Setting sail from Venice
Venice is a city like no other, a marble maze of turquoise canals criss-crossed by beautiful bridges, overflowing with palaces, churches and charming little piazzas. No matter how many times you've seen it in photographs, that first glimpse of the Grand Canal will simply take your breath away; it hardly seems credible that such an eye-popping scene could exist outside of a Canaletto painting. Of course Venice is a city that draws big crowds, especially in summer, but don't let this put you off; even the busiest areas are never more than a few steps from a quiet courtyard or a secluded square.
The Peggy Guggenheim Collection houses an eclectic assortment of works from the likes of Picasso, Magritte and Jackson Pollock. There is also a lovely garden facing on to the Grand Canal, with a rather rude sculpture of a rider on horseback.
Ravenna is a must-visit for art and history lovers, with an impressive array of UNESCO-listed historic buildings decorated with beautiful Byzantine mosaics. The city is also home to Dante’s tomb, and you’re within easy reach of Bologna, Ferrara and San Marino.
Kotor sits at the head of a beautiful, fjord-like bay, hemmed in by glowering mountains. The compact, walled old town is Montenegro’s star attraction, a warren of little alleyways and shady squares that is often described as a ‘mini Dubrovnik’.
The port of Brindisi sits at the end of the old Via Appia, and was once an important transit point for pilgrims and crusading knights heading east to the Holy Land. Brindisi's compact old town is pleasant enough, but you may prefer to head inland to visit the stunning baroque city of Lecce.
Founded by Greek colonists in 734 BC, Siracusa was once the largest city in the ancient world, surpassing even Athens in its splendour. Highlights include the island of Ortigia, where narrow streets are lined by beautiful Baroque architecture, and the impressive ruins at the Parco Archeologico della Neapolis on the Sicilian mainland.
Taormina enjoys a truly spectacular setting on Sicily’s east coast, perched on a mountainside looking out towards the smouldering Mount Etna. The medieval streets are pleasant but often crowded in high season, so we’d recommend getting out and exploring the surrounding countryside.
The picturesque little town of Amalfi was once a major Mediterranean naval power, but a devastating earthquake in 1343 cut the city down in its prime and destroyed most of its historic buildings. These days, of course, Amalfi is best known for the eponymous stretch of stunning coastline on which it sits.
The lovely town of Sorrento, draped across rugged cliffs overlooking the Bay of Naples, has been charming visitors since the days of the Grand Tour. The Renaissance palaces and many craft shops make Sorrento an attractive destination in its own right, and it’s also a jumping off point for Capri, Pompeii and the Amalfi Coast.
Italy: Rome (Civitavecchia)
One of the world’s great cities, Rome continues to dazzle and delight visitors with a potent mix of architectural marvels, continent-defining history and buzzing nightlife. The Colosseum, the Vatican and the Forum are among the big ticket items, with the crowds to match, though in truth you will find history around almost every corner.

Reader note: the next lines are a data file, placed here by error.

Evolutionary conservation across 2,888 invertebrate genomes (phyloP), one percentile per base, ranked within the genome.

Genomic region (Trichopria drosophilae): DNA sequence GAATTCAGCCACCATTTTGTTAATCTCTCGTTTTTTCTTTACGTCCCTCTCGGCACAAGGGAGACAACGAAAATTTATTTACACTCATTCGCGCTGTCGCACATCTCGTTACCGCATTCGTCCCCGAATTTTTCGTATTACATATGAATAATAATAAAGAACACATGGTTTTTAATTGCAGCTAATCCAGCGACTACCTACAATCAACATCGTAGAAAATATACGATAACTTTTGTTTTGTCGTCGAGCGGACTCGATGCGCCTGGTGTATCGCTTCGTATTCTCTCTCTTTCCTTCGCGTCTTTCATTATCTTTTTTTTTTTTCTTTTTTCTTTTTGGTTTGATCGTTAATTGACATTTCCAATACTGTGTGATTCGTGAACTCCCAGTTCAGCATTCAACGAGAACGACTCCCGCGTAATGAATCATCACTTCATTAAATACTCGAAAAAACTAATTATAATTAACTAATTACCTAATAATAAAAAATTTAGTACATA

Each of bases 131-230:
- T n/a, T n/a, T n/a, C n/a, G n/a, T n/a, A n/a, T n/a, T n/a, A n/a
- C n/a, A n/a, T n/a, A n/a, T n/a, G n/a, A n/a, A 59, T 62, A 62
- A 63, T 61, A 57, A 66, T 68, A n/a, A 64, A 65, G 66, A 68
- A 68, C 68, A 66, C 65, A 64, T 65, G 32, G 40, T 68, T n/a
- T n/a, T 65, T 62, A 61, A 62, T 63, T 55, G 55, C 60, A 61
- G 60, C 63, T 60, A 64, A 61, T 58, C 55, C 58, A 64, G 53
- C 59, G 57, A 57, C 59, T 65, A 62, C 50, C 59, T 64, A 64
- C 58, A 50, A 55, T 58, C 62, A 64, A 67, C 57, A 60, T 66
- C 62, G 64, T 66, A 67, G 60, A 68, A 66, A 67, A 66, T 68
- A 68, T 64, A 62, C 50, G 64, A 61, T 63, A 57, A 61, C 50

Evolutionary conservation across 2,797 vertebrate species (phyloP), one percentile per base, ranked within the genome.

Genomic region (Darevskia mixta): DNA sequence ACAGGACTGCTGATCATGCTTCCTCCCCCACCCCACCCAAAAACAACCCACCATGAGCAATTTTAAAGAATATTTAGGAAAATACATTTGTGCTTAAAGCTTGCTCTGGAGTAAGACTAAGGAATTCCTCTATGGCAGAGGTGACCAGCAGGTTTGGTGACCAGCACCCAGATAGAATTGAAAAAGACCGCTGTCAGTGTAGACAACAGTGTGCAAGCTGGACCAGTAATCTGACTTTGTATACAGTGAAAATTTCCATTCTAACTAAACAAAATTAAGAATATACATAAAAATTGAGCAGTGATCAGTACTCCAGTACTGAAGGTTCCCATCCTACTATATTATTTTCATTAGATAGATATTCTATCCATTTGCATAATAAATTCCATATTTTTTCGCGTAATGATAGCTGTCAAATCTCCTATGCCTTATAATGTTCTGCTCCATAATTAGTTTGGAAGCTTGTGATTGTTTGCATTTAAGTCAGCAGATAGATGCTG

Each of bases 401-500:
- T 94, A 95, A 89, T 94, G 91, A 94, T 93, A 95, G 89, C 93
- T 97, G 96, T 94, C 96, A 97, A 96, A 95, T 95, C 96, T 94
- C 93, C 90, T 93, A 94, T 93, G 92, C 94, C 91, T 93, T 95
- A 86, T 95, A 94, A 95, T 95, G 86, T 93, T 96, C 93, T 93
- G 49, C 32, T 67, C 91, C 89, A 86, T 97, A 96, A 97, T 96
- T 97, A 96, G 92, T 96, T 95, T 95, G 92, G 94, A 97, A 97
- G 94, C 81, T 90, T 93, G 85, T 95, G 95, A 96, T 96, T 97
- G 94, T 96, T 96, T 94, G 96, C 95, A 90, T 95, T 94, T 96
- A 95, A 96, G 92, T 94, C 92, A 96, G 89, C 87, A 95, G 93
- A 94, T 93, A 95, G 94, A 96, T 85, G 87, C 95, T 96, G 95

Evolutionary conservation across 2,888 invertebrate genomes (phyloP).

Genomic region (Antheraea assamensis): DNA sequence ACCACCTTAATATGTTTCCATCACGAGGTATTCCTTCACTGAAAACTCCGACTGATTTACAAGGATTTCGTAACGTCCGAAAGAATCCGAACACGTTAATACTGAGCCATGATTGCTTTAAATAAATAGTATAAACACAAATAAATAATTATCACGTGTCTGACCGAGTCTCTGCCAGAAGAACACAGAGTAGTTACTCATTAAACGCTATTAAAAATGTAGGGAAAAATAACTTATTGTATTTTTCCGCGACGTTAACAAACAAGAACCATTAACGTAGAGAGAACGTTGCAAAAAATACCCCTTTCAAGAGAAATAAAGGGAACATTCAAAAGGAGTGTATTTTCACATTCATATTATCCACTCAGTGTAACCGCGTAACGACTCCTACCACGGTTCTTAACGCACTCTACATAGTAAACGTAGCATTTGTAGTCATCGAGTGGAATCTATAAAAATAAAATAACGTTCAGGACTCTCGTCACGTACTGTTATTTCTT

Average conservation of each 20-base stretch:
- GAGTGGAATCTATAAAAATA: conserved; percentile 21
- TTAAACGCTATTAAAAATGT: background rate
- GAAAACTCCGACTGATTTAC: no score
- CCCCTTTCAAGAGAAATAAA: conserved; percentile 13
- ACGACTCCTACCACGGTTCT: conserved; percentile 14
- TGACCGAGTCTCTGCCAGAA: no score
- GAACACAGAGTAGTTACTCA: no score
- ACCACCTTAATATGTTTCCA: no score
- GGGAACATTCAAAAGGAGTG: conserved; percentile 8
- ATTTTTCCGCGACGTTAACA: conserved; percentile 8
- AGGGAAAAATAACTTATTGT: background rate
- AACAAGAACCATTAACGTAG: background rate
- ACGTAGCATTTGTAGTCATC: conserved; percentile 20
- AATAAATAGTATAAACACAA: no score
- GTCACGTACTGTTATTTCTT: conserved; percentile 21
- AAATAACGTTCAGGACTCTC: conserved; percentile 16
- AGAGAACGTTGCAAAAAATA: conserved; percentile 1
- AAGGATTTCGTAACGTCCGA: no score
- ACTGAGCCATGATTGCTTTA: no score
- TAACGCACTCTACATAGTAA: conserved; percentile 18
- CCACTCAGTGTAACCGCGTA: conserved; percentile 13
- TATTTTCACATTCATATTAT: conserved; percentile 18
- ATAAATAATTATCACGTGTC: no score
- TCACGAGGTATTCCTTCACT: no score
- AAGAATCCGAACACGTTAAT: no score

Italy: Florence / Pisa (Livorno)
The faded port town of Livorno serves as a gateway to Tuscany’s star attractions. Wonderful Florence, the cradle of the Renaissance, is resplendent with beautiful architecture and unrivalled artistic treasures, while nearby Pisa is of course famous for its precarious Leaning Tower.
Arriving in Barcelona
Barcelona, the cosmopolitan capital of Catalonia, is one of our favourite ports of call. From the warren-like medieval streets of the Barri Gòtic to the fantastical modernist architecture of Antoni Gaudí, from the dizzy heights of Mount Tibidabo to the golden sands of Barceloneta, there's never a dull moment in this most beguiling of cities. Take a stroll along the Ramblas, soak up the wonderful art of Picasso and Miró, or watch Lionel Messi work his mesmerising magic at the Camp Nou. Barcelona is truly a city with something for everyone.
For the ultimate boozy lunch head to Can Paixano, also known as La Xampanyeria, where local residents, office workers and the odd adventurous tourist crowd around the bar and tuck into sandwiches washed down with Cava.
Your home from home
The Azamara Journey, Quest & Pursuit are excellent small ships that offer a welcoming and relaxed club-like atmosphere.
What we love
This trio of sister ships are focused on providing destination immersion by spending as much time in port as possible with itineraries designed to include overnight stays and late evening departures. Enjoy more time to discover the local culture and when back on board relax and enjoy a vibrant array of inclusions.
|Crew:||408 International staff|
|Style:||Relaxed club-like atmosphere|
|Year built:||Journey & Quest 2000, Pursuit 2001|
|Last refurbished:||Journey & Quest 2016, Pursuit 2018|
|Cruising speed:||18.5 knots|
Tailor-make your trip
Our favourite hotel in Venice
The Metropole is an old favourite for its quieter location and lovely lagoon views.
See more of the Veneto
If you’ve time, take the train to Padova and visit the Scrovegni Chapel.
Where to stay in Barcelona
The lovely Hotel Arts on the sea front is perfectly located for a pre- or post-cruise stay, and has great restaurants too.
Take a day trip to the attractive city of Girona, with its fascinating mix of Gothic, Moorish and Modernist architecture, as well as an exceptionally well preserved Jewish Quarter.